But transparency also means the ability to know what decisions are taken, where they are taken, by whom they are taken and, preferably, why. Was
the Melitopol accident in May (which destroyed an enormous quantity of munitions and millions of dollars in property – and which, by a few months, preceded the dismissal of Ukraine”s Minister of Defence) really an accident or the result of a decision? To be sure, Ukraine has had bigger scandals than Melitopol. After nearly all of them, it has proved impossible to answer these basic questions. Without credible facts, rumours become credible, even the most incredible rumours, particularly if they are based on conspiracy. People who put their trust in conspiracies rarely put their trust in other people. It is unlikely that such people will (pace President Kuchma, 1996) “pull together at a crucial moment”.

The absence of transparency not only produces an absence of accountability, which is essential to democracy, but cynicism, which is poisonous to it. It also threatens national security, and this was clearly stated by the authors of the 1997 National Security Concept and re-echoed by the authors of the 2003 Law on the Foundations of National Security. The good news is that these are official documents. But they won”t have a practical influence until someone implants the notion that information, like air, is a “public good” rather than a strategic commodity and an instrument of power. Ukraine”s political culture is not comfortable with this notion. Nor is its business culture, which operates less according to the conventions of Western competitiveness than according to the conventions of finansovaya-informatsionnaya bor”ba (financial-informational struggle).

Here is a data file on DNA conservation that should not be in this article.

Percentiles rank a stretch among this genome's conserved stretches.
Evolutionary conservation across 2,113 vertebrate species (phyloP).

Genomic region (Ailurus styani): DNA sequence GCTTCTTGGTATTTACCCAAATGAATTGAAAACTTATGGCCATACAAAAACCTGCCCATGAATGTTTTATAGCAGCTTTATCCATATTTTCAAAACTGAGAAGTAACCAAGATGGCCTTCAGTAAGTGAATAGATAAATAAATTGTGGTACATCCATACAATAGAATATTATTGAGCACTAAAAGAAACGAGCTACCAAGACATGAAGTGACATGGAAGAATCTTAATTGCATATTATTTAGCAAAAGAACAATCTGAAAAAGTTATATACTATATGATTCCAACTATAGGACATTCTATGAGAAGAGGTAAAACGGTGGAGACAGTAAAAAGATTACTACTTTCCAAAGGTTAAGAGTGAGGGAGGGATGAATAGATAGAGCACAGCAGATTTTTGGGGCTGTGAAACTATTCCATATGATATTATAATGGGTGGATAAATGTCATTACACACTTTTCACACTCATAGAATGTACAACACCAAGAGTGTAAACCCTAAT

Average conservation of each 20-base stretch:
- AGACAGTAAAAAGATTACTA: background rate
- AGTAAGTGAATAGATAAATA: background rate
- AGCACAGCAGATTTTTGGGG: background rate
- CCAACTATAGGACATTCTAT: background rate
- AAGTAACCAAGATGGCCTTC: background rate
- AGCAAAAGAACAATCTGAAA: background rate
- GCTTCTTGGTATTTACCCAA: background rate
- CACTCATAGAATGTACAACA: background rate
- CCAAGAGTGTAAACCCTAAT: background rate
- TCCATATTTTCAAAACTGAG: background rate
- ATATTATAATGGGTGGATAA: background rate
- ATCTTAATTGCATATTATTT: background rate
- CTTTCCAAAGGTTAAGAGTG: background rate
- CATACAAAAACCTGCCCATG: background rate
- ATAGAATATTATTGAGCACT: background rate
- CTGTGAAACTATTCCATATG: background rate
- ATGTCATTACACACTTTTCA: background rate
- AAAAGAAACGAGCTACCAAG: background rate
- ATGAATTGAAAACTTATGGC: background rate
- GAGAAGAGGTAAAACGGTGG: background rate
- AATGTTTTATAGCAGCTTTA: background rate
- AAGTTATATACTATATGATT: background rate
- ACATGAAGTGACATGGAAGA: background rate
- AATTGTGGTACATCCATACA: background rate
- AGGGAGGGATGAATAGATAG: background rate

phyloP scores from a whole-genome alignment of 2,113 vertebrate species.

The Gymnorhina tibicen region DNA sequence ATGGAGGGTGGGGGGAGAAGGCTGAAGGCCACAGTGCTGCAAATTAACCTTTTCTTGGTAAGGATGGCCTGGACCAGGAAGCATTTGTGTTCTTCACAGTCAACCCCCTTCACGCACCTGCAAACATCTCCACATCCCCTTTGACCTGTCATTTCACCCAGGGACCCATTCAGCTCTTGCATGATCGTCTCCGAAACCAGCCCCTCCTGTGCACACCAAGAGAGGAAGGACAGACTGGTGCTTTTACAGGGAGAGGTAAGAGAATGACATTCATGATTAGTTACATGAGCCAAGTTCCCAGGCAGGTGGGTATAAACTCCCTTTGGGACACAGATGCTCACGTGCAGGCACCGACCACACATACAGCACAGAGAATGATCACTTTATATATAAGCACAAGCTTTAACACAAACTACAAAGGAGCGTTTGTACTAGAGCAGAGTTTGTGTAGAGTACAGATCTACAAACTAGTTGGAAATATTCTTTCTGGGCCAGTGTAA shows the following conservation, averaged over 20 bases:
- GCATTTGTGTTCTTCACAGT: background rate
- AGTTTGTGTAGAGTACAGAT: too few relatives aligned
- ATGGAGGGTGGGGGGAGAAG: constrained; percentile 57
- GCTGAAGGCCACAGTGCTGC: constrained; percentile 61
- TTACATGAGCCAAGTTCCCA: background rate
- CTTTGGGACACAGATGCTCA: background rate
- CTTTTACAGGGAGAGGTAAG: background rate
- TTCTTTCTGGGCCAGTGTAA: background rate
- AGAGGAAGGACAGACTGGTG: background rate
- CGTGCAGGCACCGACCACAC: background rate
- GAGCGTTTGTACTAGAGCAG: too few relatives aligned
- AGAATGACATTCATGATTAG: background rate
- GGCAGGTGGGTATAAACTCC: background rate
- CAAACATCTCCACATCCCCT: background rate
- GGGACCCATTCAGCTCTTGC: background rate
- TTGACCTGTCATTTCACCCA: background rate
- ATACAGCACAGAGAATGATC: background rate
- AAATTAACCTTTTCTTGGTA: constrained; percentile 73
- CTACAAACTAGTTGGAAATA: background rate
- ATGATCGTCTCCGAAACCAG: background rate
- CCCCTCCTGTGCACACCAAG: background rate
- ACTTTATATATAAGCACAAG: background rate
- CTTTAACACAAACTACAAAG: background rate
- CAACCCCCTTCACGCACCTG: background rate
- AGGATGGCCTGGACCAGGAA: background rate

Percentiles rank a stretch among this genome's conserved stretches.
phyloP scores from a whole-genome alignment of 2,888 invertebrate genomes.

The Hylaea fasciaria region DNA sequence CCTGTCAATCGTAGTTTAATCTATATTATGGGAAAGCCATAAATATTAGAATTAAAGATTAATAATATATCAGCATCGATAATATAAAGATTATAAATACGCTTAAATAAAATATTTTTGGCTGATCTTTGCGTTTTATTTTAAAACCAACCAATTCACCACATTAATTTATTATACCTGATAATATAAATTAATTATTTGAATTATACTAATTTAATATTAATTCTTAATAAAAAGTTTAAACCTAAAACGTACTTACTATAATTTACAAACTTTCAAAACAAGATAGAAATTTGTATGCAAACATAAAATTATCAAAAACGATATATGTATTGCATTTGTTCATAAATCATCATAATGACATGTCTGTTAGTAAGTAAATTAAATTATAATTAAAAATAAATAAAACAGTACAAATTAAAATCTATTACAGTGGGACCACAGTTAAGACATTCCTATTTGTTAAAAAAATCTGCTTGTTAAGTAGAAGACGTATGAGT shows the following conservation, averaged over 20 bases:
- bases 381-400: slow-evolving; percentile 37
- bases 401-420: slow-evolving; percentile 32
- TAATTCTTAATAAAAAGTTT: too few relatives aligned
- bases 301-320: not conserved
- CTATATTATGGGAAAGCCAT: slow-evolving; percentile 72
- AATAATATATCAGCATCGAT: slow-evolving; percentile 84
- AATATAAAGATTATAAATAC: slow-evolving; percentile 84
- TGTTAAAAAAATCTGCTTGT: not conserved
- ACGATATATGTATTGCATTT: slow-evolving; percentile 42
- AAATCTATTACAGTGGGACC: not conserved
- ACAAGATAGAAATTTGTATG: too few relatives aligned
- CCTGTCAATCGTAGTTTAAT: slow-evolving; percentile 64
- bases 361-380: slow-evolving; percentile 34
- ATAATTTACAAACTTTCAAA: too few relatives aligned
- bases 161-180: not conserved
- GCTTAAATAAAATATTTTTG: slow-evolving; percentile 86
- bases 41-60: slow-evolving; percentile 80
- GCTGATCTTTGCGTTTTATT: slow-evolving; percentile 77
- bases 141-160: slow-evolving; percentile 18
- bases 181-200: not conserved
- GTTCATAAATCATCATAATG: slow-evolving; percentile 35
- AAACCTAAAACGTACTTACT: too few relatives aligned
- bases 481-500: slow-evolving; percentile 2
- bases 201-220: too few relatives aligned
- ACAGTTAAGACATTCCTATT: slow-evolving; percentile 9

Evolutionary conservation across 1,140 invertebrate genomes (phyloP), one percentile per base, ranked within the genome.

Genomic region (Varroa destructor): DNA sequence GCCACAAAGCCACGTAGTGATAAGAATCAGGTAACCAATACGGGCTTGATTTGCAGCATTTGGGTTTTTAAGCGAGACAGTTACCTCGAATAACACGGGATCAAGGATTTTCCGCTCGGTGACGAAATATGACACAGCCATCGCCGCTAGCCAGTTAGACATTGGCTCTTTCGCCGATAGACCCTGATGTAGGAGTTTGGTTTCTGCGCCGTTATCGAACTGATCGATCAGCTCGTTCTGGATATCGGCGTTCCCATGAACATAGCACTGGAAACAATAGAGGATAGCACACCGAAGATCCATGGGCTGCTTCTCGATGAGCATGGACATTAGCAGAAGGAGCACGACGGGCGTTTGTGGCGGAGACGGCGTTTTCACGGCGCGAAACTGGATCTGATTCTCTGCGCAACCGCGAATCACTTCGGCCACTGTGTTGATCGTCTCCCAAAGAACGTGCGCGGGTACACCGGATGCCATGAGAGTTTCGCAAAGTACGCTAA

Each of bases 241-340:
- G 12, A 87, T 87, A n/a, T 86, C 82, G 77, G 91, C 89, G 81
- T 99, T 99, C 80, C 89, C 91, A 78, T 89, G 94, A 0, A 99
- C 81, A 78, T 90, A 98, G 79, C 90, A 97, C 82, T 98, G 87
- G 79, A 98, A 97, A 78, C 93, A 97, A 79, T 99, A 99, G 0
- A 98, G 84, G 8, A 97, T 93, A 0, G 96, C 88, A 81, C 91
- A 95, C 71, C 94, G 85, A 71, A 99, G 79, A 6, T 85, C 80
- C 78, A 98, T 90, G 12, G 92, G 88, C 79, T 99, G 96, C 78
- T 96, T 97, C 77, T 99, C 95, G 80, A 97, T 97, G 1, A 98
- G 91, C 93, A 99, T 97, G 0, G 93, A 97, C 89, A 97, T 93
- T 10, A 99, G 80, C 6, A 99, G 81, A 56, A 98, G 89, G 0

This last point leads to two areas that are rarely discussed when democracy is discussed. The first, indeed, is the culture of business. Today, there are two cultures of business in Ukraine, and two cultures of business are drawing a line across Europe. In one a business transaction is designed to benefit both buyer and seller. In the other, it is part of a Darwinian relationship, a form of bor”ba za vlast” (the struggle for power). In the latter, business norms are conspiratorial: inbred, collusive, opaque to outsiders, and based upon networks rather than markets – networks that straddle the spheres of business, politics and, far too often, crime. These norms are not only a threat to democracy and Ukraine”s EU integration prospects, but to good business.